Inadequate sleep is often the overlooked culprit for learning problems and poor behavior in school. According to the National Academy of Sleep Medicine, school aged children need anywhere from 8-12 hours of sleep per night. When a child doesn’t have adequate sleep, memory, mood and concentration are affected.
Sleep is an intricate part of the learning process. During sleep, the brain solidifies what it has learned that day. There is an increasing amount of scientific proof that lack of sleep affects the brain negatively. Most of us can attest to feeling foggy, irritable and unable to concentrate well if we don’t get enough sleep. The brain actually serves as a type of filter that cleans out toxins while you sleep. Without enough sleep, the toxins remain in the brain, leaving little room for new information to flow in. Matthew Walker, U.C. Berkley’s Director of Sleep Science states “When we compared the effectiveness of learning between the two groups, the result was clear: There was a 40 percent deficit in the ability of the sleep-deprived group to cram new facts into the brain (i.e., to make new memories), relative to the group that obtained a full night of sleep.”
If your student takes a down turn from being a top performer, their sleep patterns should be examined. According to author Eric Barker, “Take an A student used to scoring in the top 10 percent of virtually anything she does. One study showed that if she gets just under seven hours of sleep on weekdays, and about 40 minutes more on weekends, she will begin to score in the bottom 9 percent of non-sleep-deprived individuals”.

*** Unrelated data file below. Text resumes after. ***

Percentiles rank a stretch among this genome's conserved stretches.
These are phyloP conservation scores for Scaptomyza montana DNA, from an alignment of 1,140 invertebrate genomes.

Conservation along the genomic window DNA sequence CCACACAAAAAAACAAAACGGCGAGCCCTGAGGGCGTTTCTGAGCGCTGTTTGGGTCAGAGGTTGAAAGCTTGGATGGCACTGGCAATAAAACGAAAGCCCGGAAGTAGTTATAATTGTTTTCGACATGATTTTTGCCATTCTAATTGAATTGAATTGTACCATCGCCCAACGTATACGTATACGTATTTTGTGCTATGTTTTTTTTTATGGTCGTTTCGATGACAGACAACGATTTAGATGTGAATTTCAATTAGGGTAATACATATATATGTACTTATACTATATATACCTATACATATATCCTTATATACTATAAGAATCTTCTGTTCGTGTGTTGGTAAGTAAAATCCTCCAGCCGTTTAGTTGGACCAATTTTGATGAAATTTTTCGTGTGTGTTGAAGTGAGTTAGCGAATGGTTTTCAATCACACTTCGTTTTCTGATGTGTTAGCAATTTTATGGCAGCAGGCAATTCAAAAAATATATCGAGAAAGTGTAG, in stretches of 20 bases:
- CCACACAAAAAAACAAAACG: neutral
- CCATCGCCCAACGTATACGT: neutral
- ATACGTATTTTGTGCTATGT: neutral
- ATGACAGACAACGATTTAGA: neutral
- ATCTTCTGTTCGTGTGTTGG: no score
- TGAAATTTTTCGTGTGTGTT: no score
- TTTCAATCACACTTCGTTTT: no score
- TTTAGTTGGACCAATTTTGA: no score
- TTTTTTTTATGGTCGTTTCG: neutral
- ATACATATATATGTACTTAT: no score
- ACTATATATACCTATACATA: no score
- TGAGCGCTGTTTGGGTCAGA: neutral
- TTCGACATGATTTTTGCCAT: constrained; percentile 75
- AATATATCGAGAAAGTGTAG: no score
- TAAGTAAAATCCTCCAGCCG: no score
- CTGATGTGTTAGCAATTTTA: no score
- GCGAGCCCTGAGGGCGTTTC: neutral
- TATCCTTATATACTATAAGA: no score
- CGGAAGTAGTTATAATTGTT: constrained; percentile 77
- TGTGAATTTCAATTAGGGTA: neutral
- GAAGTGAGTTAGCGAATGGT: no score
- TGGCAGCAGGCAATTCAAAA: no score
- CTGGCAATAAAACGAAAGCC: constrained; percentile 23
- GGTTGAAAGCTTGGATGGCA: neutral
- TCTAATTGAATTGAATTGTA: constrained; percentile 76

The largest causes of sleep deprivation seem to be computer or cell phone use for social media. Not only are students staying up too late, but many are going to bed with their cell phones within a too close proximity (i.e. on their pillows). If the cell phone or computer “dings” it can interrupt their sleep; and if they then begin to look at their screens again, their sleep pattern is interrupted further.
Getting to sleep is often a matter of routine- slowing down, turning away from “screens” at least 30 minutes prior to trying to sleep, relaxing and getting comfortable. Anxiety also causes us to stay awake, so learning how to relax through meditation exercises can be helpful. If that doesn’t work, try closing your eyes and listening to a non-stressful podcast (i.e. a Ted Talk) or calming music- but be sure to set an automatic sleep timer so it doesn’t wake you later.
The Week magazine recently published some useful tips on how to get back to sleep once you’ve been awakened: Don’t check the time; stay away from the phone; take a break from trying to sleep (read, stretch); and do some deep breathing exercises. The bottom line is, uninterrupted and quality sleep is not only necessary for our health, but also our brains.
Stay tuned for more learning articles in the weeks to come!